You summed it well.
As the times become more fretful, we are finding that more and more the senior issues you raised, ie, senior food shopping, fixed incomes, familiar affordable housing and the likes will need greater attention from us. Our seniors are living longer and that should not be seen as a curse on society or its progress. The elderly will need more care and assisted living arrangements as they move along LONGER in years. But too some of the lesser or “softer” necessities confronting our elderly will also requite our notice: kind and patient consideration, gentle and unwearied engagement and perhaps most important, social independence-- just being allowed to do for themselves as they can and in safe and non-threatening atmospheres. To not be pastured.
I have spent all my life around seniors in one form or another. I was a favorite of my late grandmother Anna and her late sister—and my mother’s favorite aunt, Lucille. I was a well regarded by my grandfather Emory and his oldest brother, my Uncle King. I gathered and tucked away many great pearls during long lazy hot summer seasons when I would visit them for long stretches and eat with them each day from their garden raised vegetables and fruits.
The closely knit historically significant in-town communities in which I was reared were teeming with bright and energetic hoary heads that supervised election registrations, managed neighborhood planning units, maintained food and clothing pantries, volunteered hours at local schools where they sustained a consistent monitoring of all scholastic activities. Young people were treated like enduring treasures for which those seniors gave the last measure to ensure better lives for us.
When we left to go away to college, they would give us small “tokens to know how much we love you.” It should be no wonder that the first social sciences courses I took as an undergrad was one in gerontology, the study of these very special elderly citizens.
I still visit many seniors who busy themselves with everything from church work to Greek Letter activities. I could not imagine life without them.
Now my mother is a late octogenarian. And though hardly the feisty soul she was in raising siblings, her own five, her grandchildren, community children, she still commands a great presence as she is very much a lady and is discreet in the most mannerly of ways.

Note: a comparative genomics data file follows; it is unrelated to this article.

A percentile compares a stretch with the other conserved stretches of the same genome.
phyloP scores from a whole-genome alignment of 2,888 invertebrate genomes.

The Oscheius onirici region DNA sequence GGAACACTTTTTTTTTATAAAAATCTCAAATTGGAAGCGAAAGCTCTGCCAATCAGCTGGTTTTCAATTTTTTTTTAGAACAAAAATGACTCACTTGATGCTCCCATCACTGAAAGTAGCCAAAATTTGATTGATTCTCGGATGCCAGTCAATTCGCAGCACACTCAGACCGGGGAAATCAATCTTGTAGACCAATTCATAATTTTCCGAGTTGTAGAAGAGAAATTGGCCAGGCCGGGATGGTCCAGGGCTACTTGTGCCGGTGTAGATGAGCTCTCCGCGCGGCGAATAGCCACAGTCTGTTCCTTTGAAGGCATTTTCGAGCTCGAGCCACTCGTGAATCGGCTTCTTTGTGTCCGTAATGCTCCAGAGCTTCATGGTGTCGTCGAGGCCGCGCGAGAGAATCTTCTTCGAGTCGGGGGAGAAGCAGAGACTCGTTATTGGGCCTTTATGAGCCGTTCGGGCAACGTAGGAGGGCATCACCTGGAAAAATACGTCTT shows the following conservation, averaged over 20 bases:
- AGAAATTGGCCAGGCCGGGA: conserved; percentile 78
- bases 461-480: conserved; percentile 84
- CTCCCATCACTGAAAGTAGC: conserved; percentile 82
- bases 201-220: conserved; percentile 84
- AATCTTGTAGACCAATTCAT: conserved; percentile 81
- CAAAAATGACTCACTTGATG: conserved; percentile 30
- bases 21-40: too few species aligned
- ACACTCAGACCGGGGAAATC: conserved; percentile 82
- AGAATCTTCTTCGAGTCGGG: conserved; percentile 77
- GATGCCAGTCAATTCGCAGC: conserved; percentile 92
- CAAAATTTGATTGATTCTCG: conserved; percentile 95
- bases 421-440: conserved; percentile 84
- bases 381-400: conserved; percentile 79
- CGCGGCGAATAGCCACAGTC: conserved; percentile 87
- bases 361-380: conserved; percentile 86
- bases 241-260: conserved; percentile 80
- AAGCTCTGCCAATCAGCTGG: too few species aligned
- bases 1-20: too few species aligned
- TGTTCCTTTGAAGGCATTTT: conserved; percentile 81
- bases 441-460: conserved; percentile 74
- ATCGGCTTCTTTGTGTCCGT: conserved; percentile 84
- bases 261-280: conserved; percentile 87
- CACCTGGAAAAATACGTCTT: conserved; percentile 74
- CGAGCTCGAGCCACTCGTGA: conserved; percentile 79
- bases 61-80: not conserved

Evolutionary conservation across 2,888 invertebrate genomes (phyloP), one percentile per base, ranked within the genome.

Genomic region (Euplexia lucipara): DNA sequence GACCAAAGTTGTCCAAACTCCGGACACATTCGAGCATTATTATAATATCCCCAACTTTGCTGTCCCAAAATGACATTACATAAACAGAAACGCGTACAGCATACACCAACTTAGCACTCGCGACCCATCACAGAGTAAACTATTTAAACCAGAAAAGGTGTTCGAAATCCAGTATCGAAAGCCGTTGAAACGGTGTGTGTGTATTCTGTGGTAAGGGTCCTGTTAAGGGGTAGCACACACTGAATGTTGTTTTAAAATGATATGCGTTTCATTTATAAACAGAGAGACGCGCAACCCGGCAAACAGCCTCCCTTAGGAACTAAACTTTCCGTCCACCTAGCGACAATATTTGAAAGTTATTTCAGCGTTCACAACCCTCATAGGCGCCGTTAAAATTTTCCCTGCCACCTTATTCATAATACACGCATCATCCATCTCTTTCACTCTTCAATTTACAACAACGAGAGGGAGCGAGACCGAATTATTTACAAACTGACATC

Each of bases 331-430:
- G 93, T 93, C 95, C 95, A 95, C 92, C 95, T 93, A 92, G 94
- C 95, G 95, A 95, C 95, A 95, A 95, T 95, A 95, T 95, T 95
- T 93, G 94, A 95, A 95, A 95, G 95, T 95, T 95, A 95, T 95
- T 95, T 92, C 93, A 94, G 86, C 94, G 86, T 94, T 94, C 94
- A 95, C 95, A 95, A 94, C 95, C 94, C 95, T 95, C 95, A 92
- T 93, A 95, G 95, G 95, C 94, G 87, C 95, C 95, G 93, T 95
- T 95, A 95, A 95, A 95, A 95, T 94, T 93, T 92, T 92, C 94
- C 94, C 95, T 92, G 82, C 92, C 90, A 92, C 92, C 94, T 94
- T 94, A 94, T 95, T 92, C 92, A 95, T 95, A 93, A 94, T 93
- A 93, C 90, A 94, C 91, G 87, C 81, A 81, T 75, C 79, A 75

Mom has adult children and we are able to take absolute care of everything she needs. I do know it is not the same for so many others.
Professor you have broached a very meaningful and weighty topic that is quite close to me. It does not receive half the airing in social and media forums it deserves.
For all the great progress and ingenuity to which our country can lay claim, it has yet to approximate the so-called underdeveloped worlds in taking care of the elderly.
Little wonder why in the most basic areas of gerontological humanity and civility we ourselves could learn a thing or two – from those emergent.
Just in time for our own transitions, if the world will have us.
Exactly what the state legislators intended to do. Remember to vote in more than Presidential years and get rid of them.
I wouldn't rule out State Treasurer Janet Cowell as a contender either!
While that would be unworkable from the IRS standpoint, it could be easily done by the news media during the run-up to each election. I wonder why they don't do that?
Great article! However, the Democratic bench is much deeper than you let on. Don’t forget North Carolina Insurance Commissioner Wayne Goodwin as "an up-and-coming Democrat" (your words), whom D.G. Martin and other pundits have included on their short list of gubernatorial prospects in 2016 and 2020.
Not only has Goodwin won two statewide elections and served in the legislature, he is a better and more inspirational speaker than many of those you mentioned. Goodwin has also developed a populist, bipartisan appeal and he has a record of saving voters billions of dollars. Goodwin is also a proven, organized candidate.
Insurance Commissioner Goodwin is also a true North Carolina native, not the case among some of the political prospects mentioned by both major political parties in the state these days. Goodwin’s personal story is one that voters can – and will – relate to. Don’t count him out.
Possible solution to police shootings:
After being sued for wrongful death by the family and losing, the family is awarded a certain monetary damage.
Instead of the police/sheriff department or municipality paying this bill out of the general fund, it is devided up amongst the tax payers of said municipality and they are sent a bill for their share. These people would foot the bill anyway, but I garauntee this method would get government back under control!